"China's foreign trade is now facing a difficult time, not only because of a reduction in global demand but also because of rising trade friction and trade segmentation due to regional economic integration," Wang said.
Overall trade rose 6.2 percent year-on-year in 2012 and went up 7.6 percent year-on-year in the first 10 months of the year, compared with double-digit growth in the past decades, according to the General Administration of Customs.
The autumn session of this year's Canton Fair - a barometer of China's exports - posted the lowest export volume since the fair's autumn session in 2009, suggesting weak overseas demand and a grim outlook for the world's largest exporter.
"Cross-border e-commerce will be an effective way for China to build a new competitive edge as it will directly ship goods to consumers and avoid trade protectionism," Wang said.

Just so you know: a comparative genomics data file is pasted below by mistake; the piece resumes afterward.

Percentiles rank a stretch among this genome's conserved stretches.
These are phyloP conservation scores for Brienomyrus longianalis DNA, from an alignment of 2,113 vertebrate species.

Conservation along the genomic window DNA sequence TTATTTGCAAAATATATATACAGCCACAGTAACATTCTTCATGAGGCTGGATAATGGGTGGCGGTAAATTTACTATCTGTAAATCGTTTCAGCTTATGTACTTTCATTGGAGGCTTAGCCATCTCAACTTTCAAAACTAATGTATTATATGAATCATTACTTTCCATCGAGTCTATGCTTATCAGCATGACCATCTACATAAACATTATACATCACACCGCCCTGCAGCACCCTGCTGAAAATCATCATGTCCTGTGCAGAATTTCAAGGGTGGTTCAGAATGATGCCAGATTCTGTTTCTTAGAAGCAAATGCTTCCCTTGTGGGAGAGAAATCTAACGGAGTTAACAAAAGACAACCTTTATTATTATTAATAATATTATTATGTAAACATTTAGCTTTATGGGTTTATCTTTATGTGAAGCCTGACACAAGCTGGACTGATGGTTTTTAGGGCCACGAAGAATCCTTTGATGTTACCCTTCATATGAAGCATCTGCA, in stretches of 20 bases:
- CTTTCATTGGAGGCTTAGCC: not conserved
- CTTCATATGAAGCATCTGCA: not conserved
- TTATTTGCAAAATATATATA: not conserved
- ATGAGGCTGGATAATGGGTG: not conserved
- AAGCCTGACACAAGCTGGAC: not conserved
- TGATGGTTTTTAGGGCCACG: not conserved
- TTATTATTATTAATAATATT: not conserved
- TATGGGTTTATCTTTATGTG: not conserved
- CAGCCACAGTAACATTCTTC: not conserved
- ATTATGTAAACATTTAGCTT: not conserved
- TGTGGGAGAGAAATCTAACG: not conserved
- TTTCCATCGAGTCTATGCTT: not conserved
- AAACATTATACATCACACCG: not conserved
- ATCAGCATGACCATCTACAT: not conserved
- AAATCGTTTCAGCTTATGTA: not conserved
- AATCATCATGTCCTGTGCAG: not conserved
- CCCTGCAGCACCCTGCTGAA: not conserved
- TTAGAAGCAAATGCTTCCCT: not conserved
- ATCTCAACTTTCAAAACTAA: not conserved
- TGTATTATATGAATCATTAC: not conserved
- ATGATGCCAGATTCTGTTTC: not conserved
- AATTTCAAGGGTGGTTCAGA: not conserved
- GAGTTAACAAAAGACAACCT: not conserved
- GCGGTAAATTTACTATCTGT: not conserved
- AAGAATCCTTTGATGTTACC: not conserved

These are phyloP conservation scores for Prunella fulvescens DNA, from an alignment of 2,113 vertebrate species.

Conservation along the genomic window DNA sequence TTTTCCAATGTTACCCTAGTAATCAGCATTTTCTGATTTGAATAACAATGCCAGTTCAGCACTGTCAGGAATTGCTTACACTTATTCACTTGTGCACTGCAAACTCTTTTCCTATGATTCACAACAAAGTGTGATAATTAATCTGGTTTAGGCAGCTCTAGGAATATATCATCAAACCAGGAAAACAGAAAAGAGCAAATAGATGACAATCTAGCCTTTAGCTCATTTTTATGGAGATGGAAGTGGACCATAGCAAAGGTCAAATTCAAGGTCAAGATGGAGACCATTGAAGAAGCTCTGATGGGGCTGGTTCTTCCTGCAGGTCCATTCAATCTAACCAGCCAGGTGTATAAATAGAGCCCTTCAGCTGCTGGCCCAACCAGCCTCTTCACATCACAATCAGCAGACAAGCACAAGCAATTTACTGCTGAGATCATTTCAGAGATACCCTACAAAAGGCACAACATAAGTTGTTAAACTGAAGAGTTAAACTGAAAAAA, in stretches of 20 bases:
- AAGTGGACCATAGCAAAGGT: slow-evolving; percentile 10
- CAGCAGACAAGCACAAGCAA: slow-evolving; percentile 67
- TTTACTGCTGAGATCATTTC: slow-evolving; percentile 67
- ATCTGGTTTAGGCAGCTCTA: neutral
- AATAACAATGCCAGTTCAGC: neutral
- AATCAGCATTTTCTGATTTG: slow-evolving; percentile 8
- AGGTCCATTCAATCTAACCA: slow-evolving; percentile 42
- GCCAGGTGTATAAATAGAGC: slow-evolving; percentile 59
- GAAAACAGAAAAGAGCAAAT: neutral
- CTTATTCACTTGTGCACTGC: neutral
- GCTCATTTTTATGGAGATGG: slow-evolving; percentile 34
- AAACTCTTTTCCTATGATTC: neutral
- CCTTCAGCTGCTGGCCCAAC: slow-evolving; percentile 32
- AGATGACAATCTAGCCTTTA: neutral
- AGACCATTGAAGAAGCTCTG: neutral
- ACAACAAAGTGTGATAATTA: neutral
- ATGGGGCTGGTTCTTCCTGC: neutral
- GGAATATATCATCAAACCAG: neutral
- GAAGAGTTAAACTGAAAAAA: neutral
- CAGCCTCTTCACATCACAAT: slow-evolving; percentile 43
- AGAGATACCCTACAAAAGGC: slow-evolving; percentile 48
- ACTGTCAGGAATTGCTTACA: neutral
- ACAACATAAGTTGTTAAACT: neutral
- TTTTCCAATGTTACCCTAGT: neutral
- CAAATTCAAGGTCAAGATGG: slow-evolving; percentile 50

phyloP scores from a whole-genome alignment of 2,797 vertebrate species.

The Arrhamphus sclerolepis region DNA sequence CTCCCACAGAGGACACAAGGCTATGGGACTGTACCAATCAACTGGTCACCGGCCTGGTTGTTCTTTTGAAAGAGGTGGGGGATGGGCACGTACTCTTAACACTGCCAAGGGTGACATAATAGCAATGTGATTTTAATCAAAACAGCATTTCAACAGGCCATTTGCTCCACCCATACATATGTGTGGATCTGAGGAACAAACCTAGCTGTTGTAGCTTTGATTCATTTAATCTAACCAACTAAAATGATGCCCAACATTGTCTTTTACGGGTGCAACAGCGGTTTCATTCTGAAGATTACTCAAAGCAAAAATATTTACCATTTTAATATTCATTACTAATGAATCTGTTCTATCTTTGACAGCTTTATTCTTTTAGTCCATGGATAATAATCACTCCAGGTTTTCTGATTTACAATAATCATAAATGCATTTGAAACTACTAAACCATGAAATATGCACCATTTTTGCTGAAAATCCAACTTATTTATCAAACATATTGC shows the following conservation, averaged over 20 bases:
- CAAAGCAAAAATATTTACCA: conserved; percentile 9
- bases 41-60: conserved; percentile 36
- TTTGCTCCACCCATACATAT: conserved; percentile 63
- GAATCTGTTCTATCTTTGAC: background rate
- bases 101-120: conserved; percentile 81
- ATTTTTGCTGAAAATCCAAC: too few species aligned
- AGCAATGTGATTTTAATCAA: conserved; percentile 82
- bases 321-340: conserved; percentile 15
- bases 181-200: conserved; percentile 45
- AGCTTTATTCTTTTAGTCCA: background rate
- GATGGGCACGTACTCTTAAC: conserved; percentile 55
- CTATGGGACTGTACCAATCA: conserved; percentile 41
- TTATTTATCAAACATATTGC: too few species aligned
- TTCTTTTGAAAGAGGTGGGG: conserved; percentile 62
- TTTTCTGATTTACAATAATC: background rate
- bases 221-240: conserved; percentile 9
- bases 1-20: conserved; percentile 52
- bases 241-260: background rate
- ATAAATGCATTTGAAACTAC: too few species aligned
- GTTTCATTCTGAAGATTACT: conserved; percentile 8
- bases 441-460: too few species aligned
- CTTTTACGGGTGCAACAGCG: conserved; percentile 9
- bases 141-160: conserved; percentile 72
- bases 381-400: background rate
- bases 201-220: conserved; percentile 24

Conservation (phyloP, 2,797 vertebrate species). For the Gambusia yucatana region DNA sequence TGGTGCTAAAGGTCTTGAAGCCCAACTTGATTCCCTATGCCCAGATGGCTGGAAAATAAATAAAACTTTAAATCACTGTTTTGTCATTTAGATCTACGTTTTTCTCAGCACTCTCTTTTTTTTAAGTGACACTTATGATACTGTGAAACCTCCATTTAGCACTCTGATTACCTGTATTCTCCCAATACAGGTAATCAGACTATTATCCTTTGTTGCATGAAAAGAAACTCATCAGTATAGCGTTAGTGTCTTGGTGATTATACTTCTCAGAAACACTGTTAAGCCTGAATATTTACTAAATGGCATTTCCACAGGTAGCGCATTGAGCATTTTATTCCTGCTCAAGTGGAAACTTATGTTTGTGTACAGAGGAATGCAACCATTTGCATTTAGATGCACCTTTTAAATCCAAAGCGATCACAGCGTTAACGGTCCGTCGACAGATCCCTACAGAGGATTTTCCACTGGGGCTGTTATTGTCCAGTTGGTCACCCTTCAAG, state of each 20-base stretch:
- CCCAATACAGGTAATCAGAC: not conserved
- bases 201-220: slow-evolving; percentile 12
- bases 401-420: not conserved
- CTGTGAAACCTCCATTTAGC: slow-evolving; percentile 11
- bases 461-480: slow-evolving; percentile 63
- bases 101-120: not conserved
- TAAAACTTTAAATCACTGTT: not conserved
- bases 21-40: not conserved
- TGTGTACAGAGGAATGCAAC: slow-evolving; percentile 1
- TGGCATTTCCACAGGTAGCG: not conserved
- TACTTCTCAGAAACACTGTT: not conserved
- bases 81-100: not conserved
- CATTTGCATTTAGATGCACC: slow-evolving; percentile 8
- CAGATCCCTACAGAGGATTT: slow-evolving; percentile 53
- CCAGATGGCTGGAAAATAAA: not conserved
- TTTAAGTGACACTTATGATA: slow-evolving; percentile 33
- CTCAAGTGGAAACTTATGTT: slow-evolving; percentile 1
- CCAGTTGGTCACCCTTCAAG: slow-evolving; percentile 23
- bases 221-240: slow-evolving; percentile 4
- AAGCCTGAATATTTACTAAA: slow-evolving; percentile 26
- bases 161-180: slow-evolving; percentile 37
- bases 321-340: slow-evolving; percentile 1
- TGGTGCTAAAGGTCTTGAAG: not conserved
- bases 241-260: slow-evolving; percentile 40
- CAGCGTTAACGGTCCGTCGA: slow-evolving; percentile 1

Li Xiaogang, chief engineer of the customs agency, said that cross-border e-commerce has great significance in expanding overseas demand and transforming the country's trade developing model, as well as upgrading China's economy.
"Boosting cross-border e-commerce, especially under the current circumstances, will help small- and medium-enterprises reduce costs and solve urgent challenges such as tax rebates," Li said.
In late August, the State Council, China's cabinet, issued policies to support the development of cross-border e-commerce. Those measures include increasing payment services, easing customs inspections and improving the tax rebate regulations.
Planning for the China (Shanghai) Pilot Free Trade Zone also took into account the acceleration of cross-border e-commerce services as well as the trial of a supportive system including customs supervision, inspection and quarantine, tax rebates, and cross-border payment and logistics services.
Data from the ministry showed that the trade volume of China's cross-border e-commerce rose 25 percent to 2 trillion yuan ($328.4 billion) from 2011 to 2012. Experts estimated that the trade volume will hit 3.1 trillion yuan in 2013 and 6.5 trillion yuan in 2016, with annual growth of about 30 percent and accounting for nearly one-fifth of the country's overall trade volume.